Decisions and Hindsight

Have trouble making a decision? Do you always look back with hindsight bias? Often think you made the wrong choice or would have made a better choice given another chance?

I think it helps to think about decisions using the Observer effect in mind. What I mean is that you can state the decision making process like this:

¬† “The act of making a decision, effects the decision being made.”

From that perspective, it isn’t just the decision itself, but the act of considering and making the decision that leads to the result. From this perspective, hindsight simply doesn’t apply the same way. The suitability of the decision has to be considered in the context of the situation in which it was made.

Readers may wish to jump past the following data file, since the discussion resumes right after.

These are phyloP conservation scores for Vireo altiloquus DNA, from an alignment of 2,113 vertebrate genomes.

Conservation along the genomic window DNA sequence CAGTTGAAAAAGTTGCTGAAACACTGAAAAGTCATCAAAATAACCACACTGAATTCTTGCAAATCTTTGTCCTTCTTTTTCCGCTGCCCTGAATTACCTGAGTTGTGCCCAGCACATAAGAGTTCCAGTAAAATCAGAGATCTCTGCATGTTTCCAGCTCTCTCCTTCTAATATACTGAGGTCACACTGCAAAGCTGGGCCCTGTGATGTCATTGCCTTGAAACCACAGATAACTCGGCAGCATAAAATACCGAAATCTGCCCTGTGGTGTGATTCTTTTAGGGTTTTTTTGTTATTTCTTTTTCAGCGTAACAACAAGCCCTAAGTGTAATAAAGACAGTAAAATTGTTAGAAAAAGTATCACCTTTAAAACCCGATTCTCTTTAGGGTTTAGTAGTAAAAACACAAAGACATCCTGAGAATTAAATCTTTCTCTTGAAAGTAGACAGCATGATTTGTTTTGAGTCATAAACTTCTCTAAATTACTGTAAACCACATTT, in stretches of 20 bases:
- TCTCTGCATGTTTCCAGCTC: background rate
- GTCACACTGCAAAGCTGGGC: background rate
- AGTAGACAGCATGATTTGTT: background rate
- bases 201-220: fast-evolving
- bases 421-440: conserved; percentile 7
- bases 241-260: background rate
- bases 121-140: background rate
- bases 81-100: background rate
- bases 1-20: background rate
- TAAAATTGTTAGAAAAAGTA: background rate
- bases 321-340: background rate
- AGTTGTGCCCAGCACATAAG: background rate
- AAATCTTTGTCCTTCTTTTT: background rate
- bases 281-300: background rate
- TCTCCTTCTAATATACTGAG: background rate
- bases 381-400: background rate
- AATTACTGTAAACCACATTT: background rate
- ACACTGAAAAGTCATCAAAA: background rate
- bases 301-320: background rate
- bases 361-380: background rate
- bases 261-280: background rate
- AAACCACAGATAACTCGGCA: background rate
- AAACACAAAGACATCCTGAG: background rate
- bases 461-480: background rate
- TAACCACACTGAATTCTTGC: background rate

An example of what I mean is when you go to dinner with a group of people, and you place an order for your meal. The act of making this decision impacts the result. If you consult with the group, you may find a better option. If you don’t you might think yourself more “unique” but might regret what comes out and envy what other people have ordered.

Hindsight would suggest that if you are unhappy with the meal, you simply made the wrong choice. But context is very important here.¬†Would your decision “feel” better or worse based on how you went about making it? For example, whether you ordered first or last, saw other people’s meals as they came out, asked for opinions, or otherwise had your expectations changed as you went about deciding?

More importantly, didn’t the act of making the decision change your expectations?